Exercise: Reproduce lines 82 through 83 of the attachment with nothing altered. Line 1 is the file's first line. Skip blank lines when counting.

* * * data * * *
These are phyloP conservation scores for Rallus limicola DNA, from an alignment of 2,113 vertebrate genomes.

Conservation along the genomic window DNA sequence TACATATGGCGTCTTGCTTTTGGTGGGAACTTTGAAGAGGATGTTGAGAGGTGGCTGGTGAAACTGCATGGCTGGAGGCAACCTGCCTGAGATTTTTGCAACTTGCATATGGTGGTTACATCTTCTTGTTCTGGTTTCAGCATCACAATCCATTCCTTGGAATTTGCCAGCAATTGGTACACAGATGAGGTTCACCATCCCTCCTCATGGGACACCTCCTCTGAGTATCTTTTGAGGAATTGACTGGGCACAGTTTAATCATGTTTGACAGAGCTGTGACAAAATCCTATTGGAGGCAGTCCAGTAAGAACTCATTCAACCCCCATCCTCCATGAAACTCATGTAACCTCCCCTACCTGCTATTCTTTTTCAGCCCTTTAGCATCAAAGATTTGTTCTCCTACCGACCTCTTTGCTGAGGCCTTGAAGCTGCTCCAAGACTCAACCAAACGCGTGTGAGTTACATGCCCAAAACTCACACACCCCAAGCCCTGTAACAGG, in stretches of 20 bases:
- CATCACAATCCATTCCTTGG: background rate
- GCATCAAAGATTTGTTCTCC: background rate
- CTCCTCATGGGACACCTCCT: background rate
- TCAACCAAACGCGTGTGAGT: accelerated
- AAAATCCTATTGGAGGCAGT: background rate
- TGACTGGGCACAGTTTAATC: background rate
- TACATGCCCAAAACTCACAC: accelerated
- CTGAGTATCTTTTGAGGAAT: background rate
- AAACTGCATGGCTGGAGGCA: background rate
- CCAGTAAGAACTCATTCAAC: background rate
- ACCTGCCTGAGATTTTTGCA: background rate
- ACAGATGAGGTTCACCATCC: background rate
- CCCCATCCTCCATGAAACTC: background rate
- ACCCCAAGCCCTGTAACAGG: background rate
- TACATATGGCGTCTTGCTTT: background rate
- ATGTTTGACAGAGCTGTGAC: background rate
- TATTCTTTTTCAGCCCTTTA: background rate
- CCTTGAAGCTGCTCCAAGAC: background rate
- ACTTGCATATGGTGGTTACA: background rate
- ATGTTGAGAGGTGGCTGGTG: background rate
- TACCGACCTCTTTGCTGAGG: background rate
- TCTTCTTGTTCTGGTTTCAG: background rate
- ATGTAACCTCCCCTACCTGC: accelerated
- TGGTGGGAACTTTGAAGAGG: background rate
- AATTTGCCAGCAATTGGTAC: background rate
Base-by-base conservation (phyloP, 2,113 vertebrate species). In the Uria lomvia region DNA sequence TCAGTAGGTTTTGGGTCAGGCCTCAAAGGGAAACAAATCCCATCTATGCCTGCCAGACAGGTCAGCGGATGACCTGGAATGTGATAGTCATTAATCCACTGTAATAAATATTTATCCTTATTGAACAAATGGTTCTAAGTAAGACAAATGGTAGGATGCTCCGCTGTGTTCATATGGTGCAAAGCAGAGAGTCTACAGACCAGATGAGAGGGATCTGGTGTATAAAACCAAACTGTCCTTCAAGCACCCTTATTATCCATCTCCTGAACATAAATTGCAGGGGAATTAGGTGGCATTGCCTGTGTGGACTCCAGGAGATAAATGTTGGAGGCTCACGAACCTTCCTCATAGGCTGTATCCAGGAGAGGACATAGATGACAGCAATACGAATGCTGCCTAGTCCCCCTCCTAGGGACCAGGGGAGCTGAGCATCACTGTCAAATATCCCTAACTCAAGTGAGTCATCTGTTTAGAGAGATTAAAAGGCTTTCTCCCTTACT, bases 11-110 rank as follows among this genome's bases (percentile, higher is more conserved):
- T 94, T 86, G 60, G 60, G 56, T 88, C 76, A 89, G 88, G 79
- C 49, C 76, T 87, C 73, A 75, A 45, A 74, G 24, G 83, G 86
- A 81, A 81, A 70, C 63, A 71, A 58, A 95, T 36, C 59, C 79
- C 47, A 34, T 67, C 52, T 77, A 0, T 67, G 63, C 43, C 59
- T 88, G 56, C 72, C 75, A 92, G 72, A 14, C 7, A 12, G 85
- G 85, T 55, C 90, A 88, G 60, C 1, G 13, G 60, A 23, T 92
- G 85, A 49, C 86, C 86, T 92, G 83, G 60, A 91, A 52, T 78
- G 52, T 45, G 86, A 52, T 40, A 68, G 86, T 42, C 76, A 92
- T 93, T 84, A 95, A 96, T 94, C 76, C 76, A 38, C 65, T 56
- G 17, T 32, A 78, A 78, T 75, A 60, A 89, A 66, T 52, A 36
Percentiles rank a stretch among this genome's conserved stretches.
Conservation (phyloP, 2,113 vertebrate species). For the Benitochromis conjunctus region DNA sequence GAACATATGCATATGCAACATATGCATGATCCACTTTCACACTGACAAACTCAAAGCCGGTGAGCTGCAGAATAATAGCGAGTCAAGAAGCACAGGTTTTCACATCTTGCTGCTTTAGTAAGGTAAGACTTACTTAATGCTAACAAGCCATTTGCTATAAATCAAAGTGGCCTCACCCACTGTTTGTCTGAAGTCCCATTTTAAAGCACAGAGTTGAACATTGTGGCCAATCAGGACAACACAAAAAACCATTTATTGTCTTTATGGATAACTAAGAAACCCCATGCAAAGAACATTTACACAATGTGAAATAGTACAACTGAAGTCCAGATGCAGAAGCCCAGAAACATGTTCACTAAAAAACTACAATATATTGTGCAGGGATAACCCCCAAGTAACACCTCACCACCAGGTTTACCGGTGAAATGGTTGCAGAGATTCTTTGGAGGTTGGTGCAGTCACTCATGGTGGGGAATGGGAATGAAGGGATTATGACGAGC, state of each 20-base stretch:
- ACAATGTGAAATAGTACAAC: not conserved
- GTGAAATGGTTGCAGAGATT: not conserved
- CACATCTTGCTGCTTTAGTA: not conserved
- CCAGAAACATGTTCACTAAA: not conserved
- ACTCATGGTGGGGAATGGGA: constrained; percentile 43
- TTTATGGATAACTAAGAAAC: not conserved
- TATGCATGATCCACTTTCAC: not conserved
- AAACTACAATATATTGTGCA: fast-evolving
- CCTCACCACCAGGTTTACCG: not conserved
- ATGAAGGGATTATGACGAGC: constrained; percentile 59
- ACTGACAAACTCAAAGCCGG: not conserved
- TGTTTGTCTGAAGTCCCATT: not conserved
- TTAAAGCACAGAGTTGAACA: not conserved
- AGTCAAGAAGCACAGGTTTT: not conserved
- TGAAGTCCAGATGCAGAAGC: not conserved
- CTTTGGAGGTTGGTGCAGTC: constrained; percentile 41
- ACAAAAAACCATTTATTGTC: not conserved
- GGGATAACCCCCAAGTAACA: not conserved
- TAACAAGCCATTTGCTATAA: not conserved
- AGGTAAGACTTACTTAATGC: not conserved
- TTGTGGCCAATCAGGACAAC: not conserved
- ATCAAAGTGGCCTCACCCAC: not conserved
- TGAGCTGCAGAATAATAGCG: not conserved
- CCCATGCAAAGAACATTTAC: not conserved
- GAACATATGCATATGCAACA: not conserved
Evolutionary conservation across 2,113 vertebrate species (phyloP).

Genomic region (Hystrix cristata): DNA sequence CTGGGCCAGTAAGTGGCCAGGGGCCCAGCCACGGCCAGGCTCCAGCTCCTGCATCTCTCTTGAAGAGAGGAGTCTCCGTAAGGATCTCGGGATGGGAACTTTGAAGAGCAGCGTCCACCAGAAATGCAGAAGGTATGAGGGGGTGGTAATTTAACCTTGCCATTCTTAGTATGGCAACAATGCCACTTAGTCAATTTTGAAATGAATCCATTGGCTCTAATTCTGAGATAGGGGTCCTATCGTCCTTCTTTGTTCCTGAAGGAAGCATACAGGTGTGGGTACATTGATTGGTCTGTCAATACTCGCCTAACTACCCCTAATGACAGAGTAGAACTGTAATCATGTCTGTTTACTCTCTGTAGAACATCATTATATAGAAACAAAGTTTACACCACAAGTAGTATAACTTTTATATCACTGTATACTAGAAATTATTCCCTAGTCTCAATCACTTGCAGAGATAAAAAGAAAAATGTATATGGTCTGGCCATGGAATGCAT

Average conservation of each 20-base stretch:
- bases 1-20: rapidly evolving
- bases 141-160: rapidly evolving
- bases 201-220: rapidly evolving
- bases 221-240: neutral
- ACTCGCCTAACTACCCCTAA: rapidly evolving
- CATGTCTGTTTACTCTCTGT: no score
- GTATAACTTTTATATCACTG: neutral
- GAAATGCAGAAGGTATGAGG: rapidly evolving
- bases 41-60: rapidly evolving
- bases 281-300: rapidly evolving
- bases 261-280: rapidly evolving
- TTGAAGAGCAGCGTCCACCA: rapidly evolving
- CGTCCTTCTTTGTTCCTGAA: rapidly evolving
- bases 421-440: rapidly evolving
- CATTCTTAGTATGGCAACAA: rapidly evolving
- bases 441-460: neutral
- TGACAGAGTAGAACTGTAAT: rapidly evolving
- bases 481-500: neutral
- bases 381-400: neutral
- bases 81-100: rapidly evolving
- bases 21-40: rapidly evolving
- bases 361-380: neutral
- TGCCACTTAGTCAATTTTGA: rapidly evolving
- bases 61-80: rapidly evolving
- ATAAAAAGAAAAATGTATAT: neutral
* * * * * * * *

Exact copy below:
- bases 421-440: rapidly evolving
- CATTCTTAGTATGGCAACAA: rapidly evolving